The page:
Just Breathe: How to Use Meditation to Manage Stress
Many of us use exercise to improve the health of our bodies. But what about using meditation to improve the health of our minds?
Just as jogging tones the leg muscles and push-ups strengthen the arms, meditation has been found to change the physical structure of the brain and even change the expression of our genes, leading to an increased sense of well-being, better memory, and a more robust immune system. Meditation, which effectively decreases the stress hormone cortisol, has even been introduced to the US Marines to help soldiers combat anxiety, insomnia, and depression.
Meditation is found in spiritual traditions worldwide—Buddhism, Christianity, Judaism, Islam—but at its heart it is a non-religious practice that doesn't ask you to believe in any higher power or engage in spiritual thinking. All it asks is that you focus—on your breath, on your thoughts, or on any problems you might be having.
Never meditated before? It's easy to get started. First, find a quiet corner in your house where you can sit without being interrupted. Decide on a time period in which to meditate—five or ten minutes is plenty when beginning—and set a timer for yourself. Choose a posture that's comfortable for you: sitting cross-legged on the floor on a pillow, kneeling on the floor with a pillow between your legs, or simply sitting on a chair. Rest your hands in your lap or on your knees. Regardless of the posture you choose, it's important to keep the spine straight and to wear loose clothing, especially around the knees, so you don't cut off your circulation. Keep your eyes slightly open—closing them tends to promote sleepiness—and focus on a spot on the ground just in front of you.
There are literally scores of different types of meditations to choose from, but these four basic non-secular types are perfect for beginners:
This type of meditation allows you to focus on a single subject—usually the breath—so that all other thoughts fall away and your mind becomes clear. Sitting in concentrative meditation is like hitting a "reset" button in your brain, allowing you to return refreshed to your responsibilities. This is especially beneficial in our fast-paced, attention-deficit, overly busy world.
After getting into your meditation posture, simply focus on the sensation of breath entering and leaving your nostrils. If you feel your focus drifting, just bring it back to the breath. It may be helpful to count your breaths in cycles of five to keep your attention from wandering. Remember that the mind will wander—this is what the mind does. When it wanders, don't get discouraged—just bring the mind back to the breath. Concentrating fully on even a single inhale and exhale is an accomplishment.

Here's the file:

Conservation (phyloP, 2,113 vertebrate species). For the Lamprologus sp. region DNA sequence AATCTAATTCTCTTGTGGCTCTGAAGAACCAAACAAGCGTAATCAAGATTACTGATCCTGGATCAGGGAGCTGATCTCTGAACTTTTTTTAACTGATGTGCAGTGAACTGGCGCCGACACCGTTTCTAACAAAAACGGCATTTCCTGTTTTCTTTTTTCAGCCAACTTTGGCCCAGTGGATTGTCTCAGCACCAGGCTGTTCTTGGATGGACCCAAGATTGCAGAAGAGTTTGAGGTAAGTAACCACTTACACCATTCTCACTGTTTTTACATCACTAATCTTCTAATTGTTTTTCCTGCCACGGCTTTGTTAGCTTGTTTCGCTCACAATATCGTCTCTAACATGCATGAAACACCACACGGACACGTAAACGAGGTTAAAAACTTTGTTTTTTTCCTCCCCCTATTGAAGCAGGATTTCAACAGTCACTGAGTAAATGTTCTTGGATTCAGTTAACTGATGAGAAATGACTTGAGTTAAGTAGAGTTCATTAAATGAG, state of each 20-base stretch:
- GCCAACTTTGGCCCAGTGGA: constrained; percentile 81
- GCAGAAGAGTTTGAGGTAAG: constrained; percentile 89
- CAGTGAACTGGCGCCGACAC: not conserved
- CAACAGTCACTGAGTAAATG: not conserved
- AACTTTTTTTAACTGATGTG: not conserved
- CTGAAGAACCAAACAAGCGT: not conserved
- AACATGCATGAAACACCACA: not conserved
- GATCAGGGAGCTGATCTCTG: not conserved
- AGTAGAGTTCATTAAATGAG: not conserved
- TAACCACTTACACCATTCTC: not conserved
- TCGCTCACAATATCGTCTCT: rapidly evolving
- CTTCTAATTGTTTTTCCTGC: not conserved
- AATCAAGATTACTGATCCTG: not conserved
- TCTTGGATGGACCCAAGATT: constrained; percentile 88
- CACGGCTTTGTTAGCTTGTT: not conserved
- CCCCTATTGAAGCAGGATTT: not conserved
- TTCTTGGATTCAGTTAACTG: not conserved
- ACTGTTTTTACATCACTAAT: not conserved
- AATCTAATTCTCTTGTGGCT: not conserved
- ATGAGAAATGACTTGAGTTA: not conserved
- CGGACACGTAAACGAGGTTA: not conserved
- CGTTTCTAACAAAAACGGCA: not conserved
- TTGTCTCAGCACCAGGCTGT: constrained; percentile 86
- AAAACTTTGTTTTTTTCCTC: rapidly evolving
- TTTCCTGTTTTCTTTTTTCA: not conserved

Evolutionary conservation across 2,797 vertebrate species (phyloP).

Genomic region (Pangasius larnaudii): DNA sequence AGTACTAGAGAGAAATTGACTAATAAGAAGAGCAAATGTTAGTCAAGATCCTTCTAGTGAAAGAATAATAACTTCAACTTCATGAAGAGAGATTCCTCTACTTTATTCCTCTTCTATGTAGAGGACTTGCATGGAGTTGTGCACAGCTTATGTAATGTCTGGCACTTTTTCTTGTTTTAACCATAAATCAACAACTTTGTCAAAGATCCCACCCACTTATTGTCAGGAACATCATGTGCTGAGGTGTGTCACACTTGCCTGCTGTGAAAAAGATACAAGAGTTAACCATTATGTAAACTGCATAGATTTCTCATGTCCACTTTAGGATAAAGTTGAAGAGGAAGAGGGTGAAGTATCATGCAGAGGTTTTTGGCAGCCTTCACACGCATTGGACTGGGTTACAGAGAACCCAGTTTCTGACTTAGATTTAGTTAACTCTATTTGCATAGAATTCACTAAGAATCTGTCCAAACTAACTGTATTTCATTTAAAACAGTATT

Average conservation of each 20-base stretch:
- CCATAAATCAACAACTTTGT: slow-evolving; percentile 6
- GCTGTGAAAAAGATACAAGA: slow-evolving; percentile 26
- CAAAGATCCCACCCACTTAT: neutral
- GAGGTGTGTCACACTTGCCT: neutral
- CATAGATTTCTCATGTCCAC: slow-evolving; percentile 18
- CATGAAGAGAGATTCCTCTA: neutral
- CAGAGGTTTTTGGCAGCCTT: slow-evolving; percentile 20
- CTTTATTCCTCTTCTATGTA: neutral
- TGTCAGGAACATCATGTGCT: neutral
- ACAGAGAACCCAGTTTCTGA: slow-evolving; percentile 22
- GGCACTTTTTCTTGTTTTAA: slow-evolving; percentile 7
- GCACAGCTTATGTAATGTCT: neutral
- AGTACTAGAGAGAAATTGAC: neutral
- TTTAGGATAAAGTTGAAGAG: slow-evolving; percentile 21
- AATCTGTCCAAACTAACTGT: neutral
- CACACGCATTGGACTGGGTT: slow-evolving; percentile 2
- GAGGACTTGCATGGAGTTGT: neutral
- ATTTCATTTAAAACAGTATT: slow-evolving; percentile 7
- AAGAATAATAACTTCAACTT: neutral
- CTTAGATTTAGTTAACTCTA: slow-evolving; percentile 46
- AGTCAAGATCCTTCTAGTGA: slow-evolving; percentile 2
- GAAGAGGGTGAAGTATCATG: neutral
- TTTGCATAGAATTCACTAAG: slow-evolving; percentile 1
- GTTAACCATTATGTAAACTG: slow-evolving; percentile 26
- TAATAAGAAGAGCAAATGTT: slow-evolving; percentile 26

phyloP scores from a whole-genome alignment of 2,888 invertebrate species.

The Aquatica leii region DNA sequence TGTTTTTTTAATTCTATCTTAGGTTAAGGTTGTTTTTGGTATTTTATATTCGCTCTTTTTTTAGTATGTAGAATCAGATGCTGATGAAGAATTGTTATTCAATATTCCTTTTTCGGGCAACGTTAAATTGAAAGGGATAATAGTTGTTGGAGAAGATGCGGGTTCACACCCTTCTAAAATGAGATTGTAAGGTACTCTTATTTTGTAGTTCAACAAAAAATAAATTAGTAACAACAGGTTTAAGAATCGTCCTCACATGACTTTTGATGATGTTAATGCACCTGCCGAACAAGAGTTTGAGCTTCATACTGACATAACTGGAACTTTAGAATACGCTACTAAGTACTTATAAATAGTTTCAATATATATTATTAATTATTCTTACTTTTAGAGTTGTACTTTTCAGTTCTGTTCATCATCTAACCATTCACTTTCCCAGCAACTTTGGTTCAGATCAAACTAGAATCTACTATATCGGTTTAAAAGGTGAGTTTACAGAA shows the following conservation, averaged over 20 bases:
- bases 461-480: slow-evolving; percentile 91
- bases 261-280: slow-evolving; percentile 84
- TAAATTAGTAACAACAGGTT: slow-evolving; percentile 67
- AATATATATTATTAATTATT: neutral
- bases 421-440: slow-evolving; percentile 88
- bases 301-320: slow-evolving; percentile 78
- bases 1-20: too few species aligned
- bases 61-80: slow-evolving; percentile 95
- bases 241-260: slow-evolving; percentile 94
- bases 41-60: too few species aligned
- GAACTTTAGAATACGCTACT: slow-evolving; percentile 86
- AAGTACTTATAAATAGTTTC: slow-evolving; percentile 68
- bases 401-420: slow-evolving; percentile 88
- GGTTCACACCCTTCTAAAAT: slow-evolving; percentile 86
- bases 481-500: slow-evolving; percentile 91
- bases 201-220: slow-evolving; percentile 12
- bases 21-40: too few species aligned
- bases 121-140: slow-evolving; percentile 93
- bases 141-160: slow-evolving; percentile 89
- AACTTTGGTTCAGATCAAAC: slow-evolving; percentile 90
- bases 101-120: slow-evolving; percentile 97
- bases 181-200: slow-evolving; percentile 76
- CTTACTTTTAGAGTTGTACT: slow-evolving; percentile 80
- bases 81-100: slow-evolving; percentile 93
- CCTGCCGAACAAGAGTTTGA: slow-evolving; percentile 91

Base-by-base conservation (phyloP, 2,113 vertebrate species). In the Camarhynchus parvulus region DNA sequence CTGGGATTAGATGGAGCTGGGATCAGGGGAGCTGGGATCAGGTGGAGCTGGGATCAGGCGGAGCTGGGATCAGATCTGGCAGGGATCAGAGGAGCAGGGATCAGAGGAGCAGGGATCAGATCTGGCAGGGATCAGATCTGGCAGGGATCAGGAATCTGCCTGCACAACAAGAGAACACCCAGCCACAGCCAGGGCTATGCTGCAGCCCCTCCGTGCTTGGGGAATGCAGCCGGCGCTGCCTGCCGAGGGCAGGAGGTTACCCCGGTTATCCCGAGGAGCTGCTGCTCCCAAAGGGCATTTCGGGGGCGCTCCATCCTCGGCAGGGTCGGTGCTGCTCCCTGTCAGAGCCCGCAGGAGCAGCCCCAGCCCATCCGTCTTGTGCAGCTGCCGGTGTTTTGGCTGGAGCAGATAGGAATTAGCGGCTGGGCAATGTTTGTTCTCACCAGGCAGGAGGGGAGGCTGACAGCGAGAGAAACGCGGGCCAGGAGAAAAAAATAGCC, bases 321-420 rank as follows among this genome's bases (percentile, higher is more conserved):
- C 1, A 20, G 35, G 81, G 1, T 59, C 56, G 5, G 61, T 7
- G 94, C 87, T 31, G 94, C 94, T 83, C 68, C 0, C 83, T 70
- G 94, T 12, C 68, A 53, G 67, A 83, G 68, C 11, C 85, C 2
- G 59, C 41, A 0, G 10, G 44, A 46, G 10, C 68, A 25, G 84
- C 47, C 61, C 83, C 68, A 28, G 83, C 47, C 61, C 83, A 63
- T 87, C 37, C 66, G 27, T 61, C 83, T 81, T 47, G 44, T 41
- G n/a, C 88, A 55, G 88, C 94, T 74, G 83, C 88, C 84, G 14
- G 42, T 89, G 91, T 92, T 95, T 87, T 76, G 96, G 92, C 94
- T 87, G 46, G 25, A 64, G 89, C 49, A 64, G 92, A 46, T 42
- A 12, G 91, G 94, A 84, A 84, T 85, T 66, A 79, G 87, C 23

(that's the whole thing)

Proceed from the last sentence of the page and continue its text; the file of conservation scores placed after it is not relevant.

Mindfulness meditation allows you to calmly observe your thoughts and uncover the negative thought patterns that your mind tends to fall into.
Begin by focusing on the breath. When thoughts arise, do not force them away. Instead, detach yourself from them, thinking of them as neither right nor wrong, and simply observe them as they come and go, like clouds in the sky or a twig in a stream. It may be helpful to label your thoughts into categories—such as "memory" or "planning" or "worries"—so that you can see where your mind tends to wander. This simple practice of observation and acceptance helps to cultivate an open, nonjudgmental attitude toward yourself and toward others in your life.
In a guided meditation, you follow the instructions of an experienced meditator to explore a topic that's been bothering you and work toward resolving it. Guided meditation asks you to focus on and think through a difficulty—such as interpersonal problems, anxiety, or anger—so that you can view it objectively and eventually lessen its impact on your mind.
This type of meditation doesn't require sitting and can be done at any time: while walking down the street, chopping vegetables for dinner, or getting ready in the morning. All it requires is a moment-to-moment mindfulness of whatever you are doing. When you are chopping vegetables, concentrate on chopping vegetables; when you are eating lunch, concentrate on eating lunch; when you are cleaning the kitchen, focus on every little movement that you do while cleaning the kitchen. This practice helps you stay in the moment, preventing your mind from wandering into the past, into the future, or into speculation. By focusing and clearing the mind, it helps reduce stress, worries, and other mental clutter
Interested in learning more about meditation? UCLA Health offers a selection of free guided meditations on its website. Other non-secular resources for meditation include: actionforhappiness.org, acem.com, and meditationfoundation.org.